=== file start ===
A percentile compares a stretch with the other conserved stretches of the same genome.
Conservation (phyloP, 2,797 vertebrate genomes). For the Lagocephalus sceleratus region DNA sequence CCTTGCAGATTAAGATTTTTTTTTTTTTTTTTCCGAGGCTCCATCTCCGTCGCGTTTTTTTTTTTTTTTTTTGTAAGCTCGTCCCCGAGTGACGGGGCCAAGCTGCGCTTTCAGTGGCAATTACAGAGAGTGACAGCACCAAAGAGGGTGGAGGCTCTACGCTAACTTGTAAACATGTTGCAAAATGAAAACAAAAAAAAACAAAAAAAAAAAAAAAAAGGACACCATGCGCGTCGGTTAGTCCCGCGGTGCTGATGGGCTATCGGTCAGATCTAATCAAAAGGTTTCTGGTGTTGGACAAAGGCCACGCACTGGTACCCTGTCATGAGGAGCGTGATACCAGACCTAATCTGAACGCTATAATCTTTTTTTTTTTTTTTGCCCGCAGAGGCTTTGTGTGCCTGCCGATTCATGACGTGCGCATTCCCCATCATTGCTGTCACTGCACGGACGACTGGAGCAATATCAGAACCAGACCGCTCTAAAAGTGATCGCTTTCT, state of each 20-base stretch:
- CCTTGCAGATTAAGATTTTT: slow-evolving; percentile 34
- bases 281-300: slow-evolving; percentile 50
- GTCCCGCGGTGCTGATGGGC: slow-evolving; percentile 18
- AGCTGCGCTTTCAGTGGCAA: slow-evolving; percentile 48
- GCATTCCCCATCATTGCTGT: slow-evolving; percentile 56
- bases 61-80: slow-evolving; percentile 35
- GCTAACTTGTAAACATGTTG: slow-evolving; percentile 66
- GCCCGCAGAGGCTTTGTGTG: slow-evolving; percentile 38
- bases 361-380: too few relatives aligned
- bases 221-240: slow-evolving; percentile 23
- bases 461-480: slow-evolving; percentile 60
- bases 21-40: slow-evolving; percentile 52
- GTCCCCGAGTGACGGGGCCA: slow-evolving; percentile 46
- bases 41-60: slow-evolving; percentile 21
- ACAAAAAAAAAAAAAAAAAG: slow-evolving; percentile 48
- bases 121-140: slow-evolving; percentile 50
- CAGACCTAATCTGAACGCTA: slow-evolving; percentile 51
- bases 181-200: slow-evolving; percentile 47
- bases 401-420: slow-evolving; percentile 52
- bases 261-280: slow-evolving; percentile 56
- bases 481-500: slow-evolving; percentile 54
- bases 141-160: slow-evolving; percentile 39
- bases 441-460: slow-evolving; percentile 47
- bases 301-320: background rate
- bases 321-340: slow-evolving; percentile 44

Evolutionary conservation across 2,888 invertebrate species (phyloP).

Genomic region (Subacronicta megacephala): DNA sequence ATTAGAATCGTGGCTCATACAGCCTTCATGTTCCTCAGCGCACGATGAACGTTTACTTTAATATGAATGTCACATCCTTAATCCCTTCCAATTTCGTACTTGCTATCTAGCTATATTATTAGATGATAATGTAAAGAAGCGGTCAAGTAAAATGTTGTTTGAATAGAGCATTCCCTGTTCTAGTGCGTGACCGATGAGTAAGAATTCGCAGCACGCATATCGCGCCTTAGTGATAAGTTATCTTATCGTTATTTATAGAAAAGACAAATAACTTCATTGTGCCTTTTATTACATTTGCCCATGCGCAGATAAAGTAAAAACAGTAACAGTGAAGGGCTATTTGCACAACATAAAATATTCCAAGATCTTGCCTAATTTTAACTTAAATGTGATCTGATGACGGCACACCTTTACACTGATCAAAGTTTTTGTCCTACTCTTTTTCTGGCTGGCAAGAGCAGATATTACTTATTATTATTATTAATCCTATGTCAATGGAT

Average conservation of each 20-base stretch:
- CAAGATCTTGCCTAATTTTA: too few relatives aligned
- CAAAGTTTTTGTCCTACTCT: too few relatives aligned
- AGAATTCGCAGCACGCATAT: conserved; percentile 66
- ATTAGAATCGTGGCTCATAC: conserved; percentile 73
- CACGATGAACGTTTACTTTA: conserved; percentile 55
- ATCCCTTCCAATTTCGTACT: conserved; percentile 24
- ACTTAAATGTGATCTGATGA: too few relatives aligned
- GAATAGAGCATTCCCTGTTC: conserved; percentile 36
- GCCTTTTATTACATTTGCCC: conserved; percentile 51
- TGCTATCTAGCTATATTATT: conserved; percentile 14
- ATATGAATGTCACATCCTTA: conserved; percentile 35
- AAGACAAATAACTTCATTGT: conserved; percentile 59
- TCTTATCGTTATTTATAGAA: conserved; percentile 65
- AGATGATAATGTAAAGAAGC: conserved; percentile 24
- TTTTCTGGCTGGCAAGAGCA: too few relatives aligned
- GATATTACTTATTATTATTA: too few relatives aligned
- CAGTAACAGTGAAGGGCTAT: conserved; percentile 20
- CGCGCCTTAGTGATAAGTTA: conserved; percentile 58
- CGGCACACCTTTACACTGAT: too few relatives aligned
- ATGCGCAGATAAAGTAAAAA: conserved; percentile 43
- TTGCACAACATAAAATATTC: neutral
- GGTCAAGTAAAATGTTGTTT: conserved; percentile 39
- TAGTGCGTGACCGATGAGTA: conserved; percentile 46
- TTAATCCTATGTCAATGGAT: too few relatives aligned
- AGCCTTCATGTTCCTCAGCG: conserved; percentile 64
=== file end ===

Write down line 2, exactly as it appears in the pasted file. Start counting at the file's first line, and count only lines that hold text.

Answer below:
Conservation (phyloP, 2,797 vertebrate genomes). For the Lagocephalus sceleratus region DNA sequence CCTTGCAGATTAAGATTTTTTTTTTTTTTTTTCCGAGGCTCCATCTCCGTCGCGTTTTTTTTTTTTTTTTTTGTAAGCTCGTCCCCGAGTGACGGGGCCAAGCTGCGCTTTCAGTGGCAATTACAGAGAGTGACAGCACCAAAGAGGGTGGAGGCTCTACGCTAACTTGTAAACATGTTGCAAAATGAAAACAAAAAAAAACAAAAAAAAAAAAAAAAAGGACACCATGCGCGTCGGTTAGTCCCGCGGTGCTGATGGGCTATCGGTCAGATCTAATCAAAAGGTTTCTGGTGTTGGACAAAGGCCACGCACTGGTACCCTGTCATGAGGAGCGTGATACCAGACCTAATCTGAACGCTATAATCTTTTTTTTTTTTTTTGCCCGCAGAGGCTTTGTGTGCCTGCCGATTCATGACGTGCGCATTCCCCATCATTGCTGTCACTGCACGGACGACTGGAGCAATATCAGAACCAGACCGCTCTAAAAGTGATCGCTTTCT, state of each 20-base stretch: